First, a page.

Likud voters still regard themselves as belonging to the right, Samet notes, "but what they are saying is no longer the stuff of the right, it's no longer the classic stuff of the Likud."
Within the new climate, with disengagement in the air if not on the ground, the following are a few of the less-renowned principals who have taken notable recent roles in what may be a fateful struggle for Israel's future:
Former bureau chief of the head of the Prime Minister's Office during the Netanyahu administration, Uri Elitzur has long headed election-time public relations for the National Religious Party, and is currently editor of the Yesha settlement council's Nekuda monthly.
Elitzur, who once headed an organization opposed to the evacuation of Sinai settlements under a 1979 peace treaty with Egypt, stirred wide reaction last week by writing in a national religious publication that "the uprooting of a settlement is illegal and shocking and thus justifies the refusal of orders, violence excluding the use of firearms, and any method by which an individual is able to defend his home from which he is being evicted for political reasons."
He further advised soldiers to refuse to evacuate settlements because "these would be illegal orders and whoever carries them out would be put on trial."
Heretofore, support for refusal to obey military orders had come largely from the left.
A farmer by profession, Zvi Hendel is the only member of Knesset who lives in the Gaza Strip, in the settlement of Ganei Tal.
He is a member of the firebrand National Union faction, a far-right amalgam of transfer supporters, anti-compromise settlement officials, and hard-liners who emigrated from the former Soviet Union.
Even before he became one of the most strident anti-disengagement voices of the right, Hendel came to public notice with his response to a reported January 2002 statement by U.S. Ambassador Daniel Kurtzer, that Israel would rather spend money on settlements in the territories than on its disabled citizens, who were then in the midst of protest strike for government benefits.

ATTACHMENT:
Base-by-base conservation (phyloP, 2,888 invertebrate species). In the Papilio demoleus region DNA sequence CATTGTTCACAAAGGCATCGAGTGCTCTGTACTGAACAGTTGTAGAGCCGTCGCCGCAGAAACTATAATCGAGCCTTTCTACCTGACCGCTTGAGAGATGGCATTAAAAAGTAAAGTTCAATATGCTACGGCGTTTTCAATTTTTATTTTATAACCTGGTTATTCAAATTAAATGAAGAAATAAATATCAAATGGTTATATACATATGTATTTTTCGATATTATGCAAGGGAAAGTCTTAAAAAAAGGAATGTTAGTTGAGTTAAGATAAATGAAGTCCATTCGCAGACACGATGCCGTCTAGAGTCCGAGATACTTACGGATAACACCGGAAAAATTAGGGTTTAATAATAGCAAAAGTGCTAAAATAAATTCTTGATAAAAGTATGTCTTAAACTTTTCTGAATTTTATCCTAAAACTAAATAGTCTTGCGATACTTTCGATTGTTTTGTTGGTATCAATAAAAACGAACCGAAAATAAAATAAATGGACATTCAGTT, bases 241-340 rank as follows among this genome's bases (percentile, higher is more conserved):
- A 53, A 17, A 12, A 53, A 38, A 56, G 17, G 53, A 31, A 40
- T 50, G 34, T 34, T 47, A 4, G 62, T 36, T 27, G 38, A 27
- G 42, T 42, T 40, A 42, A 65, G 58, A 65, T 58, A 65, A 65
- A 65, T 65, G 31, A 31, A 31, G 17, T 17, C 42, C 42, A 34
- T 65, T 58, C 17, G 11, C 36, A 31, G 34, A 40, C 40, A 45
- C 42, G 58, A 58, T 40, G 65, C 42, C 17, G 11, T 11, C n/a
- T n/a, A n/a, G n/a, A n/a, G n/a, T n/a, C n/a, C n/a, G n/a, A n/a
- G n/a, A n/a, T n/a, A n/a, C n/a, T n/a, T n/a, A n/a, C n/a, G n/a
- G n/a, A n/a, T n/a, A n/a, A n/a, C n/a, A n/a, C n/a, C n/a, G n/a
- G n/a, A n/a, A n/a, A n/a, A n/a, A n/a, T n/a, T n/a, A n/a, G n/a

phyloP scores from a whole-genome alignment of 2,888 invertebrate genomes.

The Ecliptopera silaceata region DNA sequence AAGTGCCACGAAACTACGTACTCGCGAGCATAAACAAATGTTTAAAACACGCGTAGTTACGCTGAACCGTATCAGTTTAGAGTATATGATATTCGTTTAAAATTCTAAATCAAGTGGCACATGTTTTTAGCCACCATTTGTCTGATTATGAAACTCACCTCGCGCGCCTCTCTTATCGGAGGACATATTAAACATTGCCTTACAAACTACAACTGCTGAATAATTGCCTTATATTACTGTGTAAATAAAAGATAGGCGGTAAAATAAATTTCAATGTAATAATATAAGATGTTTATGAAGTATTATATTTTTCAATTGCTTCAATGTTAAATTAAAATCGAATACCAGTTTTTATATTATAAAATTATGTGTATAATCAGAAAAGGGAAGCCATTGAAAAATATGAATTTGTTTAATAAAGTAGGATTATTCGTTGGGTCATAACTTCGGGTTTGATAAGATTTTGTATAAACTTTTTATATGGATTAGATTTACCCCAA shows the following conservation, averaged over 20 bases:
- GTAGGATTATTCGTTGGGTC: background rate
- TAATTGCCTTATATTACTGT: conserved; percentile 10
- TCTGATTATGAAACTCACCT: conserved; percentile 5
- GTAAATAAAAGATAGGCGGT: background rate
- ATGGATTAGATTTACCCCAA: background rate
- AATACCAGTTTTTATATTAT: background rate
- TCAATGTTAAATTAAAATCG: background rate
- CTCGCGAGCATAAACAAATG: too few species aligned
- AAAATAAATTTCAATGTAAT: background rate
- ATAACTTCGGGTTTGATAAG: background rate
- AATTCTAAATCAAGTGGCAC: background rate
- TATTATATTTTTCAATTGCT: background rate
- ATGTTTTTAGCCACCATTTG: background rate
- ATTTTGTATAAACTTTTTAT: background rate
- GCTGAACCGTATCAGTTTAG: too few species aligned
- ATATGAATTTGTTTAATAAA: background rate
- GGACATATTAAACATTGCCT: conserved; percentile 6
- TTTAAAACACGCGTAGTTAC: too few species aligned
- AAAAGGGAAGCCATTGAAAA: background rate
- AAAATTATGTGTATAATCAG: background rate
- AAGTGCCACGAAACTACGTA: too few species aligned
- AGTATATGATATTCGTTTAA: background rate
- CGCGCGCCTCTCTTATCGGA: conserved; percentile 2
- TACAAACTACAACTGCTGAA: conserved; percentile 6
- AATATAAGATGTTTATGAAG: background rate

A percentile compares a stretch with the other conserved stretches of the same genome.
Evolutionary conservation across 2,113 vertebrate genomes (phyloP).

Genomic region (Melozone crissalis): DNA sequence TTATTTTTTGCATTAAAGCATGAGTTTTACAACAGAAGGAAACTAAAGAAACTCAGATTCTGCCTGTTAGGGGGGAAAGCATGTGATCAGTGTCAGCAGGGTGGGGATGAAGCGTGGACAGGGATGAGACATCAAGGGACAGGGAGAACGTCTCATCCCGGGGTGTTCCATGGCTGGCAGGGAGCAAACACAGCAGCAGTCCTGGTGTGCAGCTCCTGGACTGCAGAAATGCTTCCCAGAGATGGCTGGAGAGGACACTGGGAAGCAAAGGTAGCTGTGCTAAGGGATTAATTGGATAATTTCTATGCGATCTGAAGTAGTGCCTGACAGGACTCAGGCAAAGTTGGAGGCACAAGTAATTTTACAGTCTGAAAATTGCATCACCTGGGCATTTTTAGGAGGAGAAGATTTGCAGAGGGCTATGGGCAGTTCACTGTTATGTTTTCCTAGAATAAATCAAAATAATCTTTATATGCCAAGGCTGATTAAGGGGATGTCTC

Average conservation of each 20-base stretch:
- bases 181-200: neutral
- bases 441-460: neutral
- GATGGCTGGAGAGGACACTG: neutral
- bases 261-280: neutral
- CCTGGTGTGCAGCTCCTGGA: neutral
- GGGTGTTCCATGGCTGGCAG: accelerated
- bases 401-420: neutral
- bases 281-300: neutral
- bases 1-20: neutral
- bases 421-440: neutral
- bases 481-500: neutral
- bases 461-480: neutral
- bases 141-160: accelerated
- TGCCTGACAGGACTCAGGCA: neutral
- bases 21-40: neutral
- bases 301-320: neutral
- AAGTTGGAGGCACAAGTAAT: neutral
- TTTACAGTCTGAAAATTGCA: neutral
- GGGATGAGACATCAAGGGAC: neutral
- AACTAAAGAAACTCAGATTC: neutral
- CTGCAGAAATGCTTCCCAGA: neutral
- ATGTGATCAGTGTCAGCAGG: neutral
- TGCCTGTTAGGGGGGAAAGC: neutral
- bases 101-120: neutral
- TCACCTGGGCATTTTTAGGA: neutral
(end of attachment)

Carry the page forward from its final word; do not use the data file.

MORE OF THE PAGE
"It can't be that Israel allows the interference of a little Jew-boy, a little Jew-boy, that represents the United States ... in an internal Israeli dispute," Hendel told a dumbfounded Knesset.
More recently, Hendel strongly implied that Sharon had devised the disengagement plan in order to divert attention from police investigations into alleged corruption on the part of the prime minister, parodying a one-time Labor diplomatic formulation ("The deeper the peace, the deeper the withdrawal") by saying, "The deeper the investigation, the deeper the withdrawal."
Leader of the relatively moderate sector of the strongly pro-settlement National Religious Party, Zevulun Orlev is seen as the key to the future of the current Sharon government. When NRP chief Eitam and his predecessor Yitzhak Levy bolted the government - leaving the coalition with only 59 seats in the 120-seat Knesset - it was Orlev who kept the NRP's remaining four legislators in the Sharon camp, keeping the government afloat, at least for the near future.
In an argument that has resonated with Likud backbenchers, who fear new elections could leave them out of parliament, Orlev maintains that the current framework keeps Labor out of a unity government and simultaneously forestalls new elections.
Knesset Speaker Reuven Rivlin, who until the disengagement plan was one of Sharon's signal confidantes and vocal champions, has taken advantage of his position to lobby against the initiative during state observances and official functions.
Drawing leftist criticism for politicizing the central Independence Day torch-lighting ceremony, Rivlin dedicated a torch to the Knesset and the "pioneers who go before the camp, those who settle the land of our forefathers and redeem its earth, from Hanita [on the northern border] to Kfar Darom [a Gaza settlement slated for evacuation under the disengagement], and from Negba [in the south] to Kiryat Arba which is Hebron."
Last week, Rivlin followed Sharon in addressing the dedication ceremony of the Menachem Begin Heritage Center in Jerusalem. Sharon quoted Begin as having said it was his duty to carry out the evacuation of Yamit as part of the 1979 peace treaty with Egypt. "Until the day I die, I will carry this pain in my heart," Sharon quoted Begin as saying. "But it was my duty as prime minister."
"It is in this spirit that I have acted up until now," Sharon declared, "and this is how I intend to continue."
In Rivlin's address, he responded by quoting Begin as well. "So long as I lead the nation as prime minister," Rivlin quoted Begin as vowing, "I promise that we will not leave any part of Judea, Samaria and Gaza, and Jerusalem will be the only capital of Israel forevermore."